Python for the Lab
Python for the Lab started as the companion website of my services as a freelance software developer. Initially, I thought I would move towards offering more comprehensive solutions, such as helping scientists with data management , or grant writing . Over the course of the months, it became clear that my project was focusing exclusively on developing Python programs to control experiments.
Now a days I just prefer to say that my project after the PhD was Python for the Lab (or PFTL) even though the name came somewhat later.
Writing to consolidate presence and knowledge
I started writing on the website as a way of documenting what I was doing in ways the code itself does not allow you to. I started by writing very opinionated guides on how to work developing programs, or how to use specific libraries.
I wrote a wildly successful article on the use of HDF5 , which still is responsible for the majority of the traffic to the site. The fact that people could easily find my tutorials started to put me in the radar. Plus, the feeling of finding someone answering a question on Stack Overflow, linking to your website generates an immense gratitude.
Writing has also helped me iron out details I had, perhaps, a bit fuzzy in my head. Tried the edge cases, the limits, and documented what I was doing. The website is therefore one of my ways of learning in public .
I realized that I was spending a lot of time teaching people how to use the programs I was developing myself. Even if I was trying to deliver software with enough documentation, there is always a barrier that people need to cross in order to become active contributors instead of passive consumers.
With all the knowledge I had acquired while developing, I embarked into the idea of designing and offering courses. I tested the waters in order to validate the need for this kind of workshop. The first one was at Leiden University , thanks to Martín Caldarola who convinced the group. They were the beta testers, and I learned a lot iterating with them both during and after the course.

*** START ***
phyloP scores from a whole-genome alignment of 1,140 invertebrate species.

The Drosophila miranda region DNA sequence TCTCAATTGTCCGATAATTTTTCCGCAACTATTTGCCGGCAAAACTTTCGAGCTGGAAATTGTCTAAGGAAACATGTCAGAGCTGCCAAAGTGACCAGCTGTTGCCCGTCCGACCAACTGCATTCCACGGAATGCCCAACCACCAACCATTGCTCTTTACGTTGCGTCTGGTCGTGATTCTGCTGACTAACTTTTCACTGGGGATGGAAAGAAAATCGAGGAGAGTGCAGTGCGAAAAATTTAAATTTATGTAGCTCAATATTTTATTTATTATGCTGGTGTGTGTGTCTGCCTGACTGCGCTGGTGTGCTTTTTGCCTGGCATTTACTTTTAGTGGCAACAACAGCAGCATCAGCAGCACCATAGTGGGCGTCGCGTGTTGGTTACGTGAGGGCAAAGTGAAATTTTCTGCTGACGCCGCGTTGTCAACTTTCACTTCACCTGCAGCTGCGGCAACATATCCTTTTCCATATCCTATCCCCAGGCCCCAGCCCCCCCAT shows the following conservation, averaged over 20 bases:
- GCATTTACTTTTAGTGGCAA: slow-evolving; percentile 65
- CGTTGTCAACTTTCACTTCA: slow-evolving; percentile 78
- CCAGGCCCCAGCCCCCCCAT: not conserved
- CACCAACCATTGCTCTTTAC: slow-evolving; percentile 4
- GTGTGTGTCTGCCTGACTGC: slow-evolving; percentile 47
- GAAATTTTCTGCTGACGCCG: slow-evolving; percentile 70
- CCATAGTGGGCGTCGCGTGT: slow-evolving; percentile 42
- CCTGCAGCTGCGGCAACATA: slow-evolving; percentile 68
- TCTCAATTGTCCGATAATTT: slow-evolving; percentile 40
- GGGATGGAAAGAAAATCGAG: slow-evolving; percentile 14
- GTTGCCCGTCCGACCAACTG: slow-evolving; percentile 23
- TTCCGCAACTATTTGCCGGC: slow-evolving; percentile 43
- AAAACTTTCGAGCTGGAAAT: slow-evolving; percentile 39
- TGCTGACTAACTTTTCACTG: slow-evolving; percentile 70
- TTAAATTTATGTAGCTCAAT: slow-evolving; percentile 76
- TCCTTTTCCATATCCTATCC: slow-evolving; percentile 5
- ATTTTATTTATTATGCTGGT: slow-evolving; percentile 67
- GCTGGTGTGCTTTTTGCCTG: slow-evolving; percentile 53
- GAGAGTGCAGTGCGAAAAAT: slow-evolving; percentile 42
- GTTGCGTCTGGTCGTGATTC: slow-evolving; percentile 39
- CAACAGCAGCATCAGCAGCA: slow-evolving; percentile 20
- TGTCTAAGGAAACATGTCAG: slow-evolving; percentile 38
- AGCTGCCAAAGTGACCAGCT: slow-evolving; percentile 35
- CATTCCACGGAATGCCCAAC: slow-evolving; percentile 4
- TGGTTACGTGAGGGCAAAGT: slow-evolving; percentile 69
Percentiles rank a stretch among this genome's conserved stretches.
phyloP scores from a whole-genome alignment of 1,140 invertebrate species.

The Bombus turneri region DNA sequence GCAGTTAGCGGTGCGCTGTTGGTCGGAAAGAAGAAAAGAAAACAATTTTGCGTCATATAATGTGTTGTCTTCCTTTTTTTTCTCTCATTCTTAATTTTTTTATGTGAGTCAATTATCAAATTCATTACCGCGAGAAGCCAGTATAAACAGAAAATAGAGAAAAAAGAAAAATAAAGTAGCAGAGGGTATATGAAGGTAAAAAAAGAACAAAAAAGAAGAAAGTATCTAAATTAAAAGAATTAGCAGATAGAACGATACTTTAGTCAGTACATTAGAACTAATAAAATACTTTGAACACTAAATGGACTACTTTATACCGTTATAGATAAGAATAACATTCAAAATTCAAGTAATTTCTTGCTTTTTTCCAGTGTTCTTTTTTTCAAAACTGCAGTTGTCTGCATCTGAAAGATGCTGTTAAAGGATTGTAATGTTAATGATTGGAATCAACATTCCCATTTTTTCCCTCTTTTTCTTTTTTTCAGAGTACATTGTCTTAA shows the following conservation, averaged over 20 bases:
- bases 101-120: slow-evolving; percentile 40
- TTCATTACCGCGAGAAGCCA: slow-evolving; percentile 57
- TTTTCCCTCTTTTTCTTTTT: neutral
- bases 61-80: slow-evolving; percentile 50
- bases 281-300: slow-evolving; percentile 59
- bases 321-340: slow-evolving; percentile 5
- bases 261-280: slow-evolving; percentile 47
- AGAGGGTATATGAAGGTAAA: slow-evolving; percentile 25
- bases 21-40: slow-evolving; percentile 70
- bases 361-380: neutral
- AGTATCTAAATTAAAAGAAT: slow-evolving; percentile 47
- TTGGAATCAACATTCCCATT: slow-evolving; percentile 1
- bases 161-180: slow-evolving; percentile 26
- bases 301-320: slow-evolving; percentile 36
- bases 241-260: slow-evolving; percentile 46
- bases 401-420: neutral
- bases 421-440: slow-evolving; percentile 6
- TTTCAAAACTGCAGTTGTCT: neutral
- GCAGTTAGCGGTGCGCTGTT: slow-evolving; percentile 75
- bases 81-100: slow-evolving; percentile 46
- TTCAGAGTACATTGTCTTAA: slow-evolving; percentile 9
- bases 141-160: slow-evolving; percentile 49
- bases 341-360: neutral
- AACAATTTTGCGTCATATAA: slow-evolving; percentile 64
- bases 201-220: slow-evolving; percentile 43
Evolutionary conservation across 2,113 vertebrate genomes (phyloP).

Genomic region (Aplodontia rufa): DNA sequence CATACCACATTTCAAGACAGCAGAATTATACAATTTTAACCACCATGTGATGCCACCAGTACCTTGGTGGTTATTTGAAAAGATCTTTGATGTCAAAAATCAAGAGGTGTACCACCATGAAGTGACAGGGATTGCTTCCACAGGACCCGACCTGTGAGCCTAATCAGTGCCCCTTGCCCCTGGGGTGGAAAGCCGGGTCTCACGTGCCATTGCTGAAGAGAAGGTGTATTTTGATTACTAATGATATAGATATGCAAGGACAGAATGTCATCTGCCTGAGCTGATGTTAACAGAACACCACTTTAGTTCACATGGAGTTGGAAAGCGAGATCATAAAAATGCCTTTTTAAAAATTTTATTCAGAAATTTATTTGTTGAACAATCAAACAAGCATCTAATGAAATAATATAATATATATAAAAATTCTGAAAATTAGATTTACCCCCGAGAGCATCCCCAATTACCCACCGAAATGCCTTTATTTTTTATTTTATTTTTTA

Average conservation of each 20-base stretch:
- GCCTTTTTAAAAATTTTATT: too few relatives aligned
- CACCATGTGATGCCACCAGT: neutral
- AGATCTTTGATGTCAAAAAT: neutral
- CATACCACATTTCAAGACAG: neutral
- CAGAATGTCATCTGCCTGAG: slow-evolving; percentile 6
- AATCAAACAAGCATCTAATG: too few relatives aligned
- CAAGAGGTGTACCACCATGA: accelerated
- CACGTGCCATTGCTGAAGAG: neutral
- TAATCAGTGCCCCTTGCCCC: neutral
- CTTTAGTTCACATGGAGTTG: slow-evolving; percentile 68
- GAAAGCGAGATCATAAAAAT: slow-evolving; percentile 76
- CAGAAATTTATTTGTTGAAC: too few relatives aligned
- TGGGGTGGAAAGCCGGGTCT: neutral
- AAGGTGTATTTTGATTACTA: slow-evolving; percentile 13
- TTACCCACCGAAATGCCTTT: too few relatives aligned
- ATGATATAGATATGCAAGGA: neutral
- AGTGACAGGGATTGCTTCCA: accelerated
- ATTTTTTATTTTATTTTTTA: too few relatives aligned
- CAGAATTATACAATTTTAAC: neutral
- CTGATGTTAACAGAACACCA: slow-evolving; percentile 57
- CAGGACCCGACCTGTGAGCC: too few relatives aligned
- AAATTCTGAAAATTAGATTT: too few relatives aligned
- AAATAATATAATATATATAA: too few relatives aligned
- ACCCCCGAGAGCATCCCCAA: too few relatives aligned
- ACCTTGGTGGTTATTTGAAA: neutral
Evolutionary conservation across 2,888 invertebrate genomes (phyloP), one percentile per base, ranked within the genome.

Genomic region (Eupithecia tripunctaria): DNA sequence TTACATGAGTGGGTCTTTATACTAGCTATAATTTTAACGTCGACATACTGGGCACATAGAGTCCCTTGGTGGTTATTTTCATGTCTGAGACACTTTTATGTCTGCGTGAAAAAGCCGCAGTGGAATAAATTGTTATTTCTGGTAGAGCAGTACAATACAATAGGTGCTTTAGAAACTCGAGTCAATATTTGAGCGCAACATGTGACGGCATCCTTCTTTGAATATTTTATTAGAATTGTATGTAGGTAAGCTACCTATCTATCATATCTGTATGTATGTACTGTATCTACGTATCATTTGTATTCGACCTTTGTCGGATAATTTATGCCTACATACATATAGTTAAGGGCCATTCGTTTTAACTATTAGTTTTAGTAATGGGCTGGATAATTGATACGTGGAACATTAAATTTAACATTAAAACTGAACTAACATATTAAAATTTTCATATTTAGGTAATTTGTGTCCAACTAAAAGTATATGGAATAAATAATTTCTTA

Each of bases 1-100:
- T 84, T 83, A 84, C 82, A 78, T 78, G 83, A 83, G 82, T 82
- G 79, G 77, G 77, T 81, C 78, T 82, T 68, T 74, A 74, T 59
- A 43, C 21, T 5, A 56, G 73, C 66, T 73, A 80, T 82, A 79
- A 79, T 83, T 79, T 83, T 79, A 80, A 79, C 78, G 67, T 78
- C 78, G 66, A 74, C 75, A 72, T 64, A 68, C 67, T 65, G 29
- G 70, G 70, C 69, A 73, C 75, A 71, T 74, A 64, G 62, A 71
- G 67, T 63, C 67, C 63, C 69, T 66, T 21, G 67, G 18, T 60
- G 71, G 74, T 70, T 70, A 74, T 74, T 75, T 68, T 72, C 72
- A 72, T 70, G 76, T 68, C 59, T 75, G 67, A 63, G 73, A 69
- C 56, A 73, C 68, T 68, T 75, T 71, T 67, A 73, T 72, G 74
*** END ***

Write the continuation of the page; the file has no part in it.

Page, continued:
Other places where I've organized the courses are:
- TU Delft (The group of Kobus Kuipers)
- Vrije Universiteit Amsterdam . Two workshops with people from different groups, including E. Peterman's Lab and Laserlab)
- LMU (Munich University, particularly the hybrid plasmonics group)
- Fotec in Vienna
- Hamburg University . It was supposed to be a series of workshops that got interrupted by Covid19 , but the first one was a success.
The lecture notes made an idea starting material for a book . As soon as I had a complete PDF I uploaded it to the website and put it on sale. It was a good way of discovering that there is a lot of people willing to acknowledge the effort that I was putting on the website. Many wrote thanking, because I'd saved them a lot of time.
I also made very explicit in the first chapters of the book that I am open to offer courses in person. So far the book has triggered more conversations than the forum, but sadly they all happen by e-mail and stay locked-in.
I also deployed Discourse to create a forum so people who followed the course could keep interacting with me and others with similar problems. Building a community is tough, but once in a while a message arrives with questions or remarks, which generates a lot of satisfaction.
How to make it grow
It is hard to think about the future, especially with such a limited available time. I considered offering an pftl online course , because is a concentrated effort that can last much longer (such as a book), while delivering a lot of value to the people subscribing to it. There is a balance between effort and pay off (both monetary and in interest)
The newsletter has over 1500 subscriptions. However, sitting down to write is becoming challenging. I don't find inspiration, and it is hard to know what to share with my audience that will keep them engaged. I am also not completely sure what brought them to my website, if it is actually the "for the lab" or the "python" part.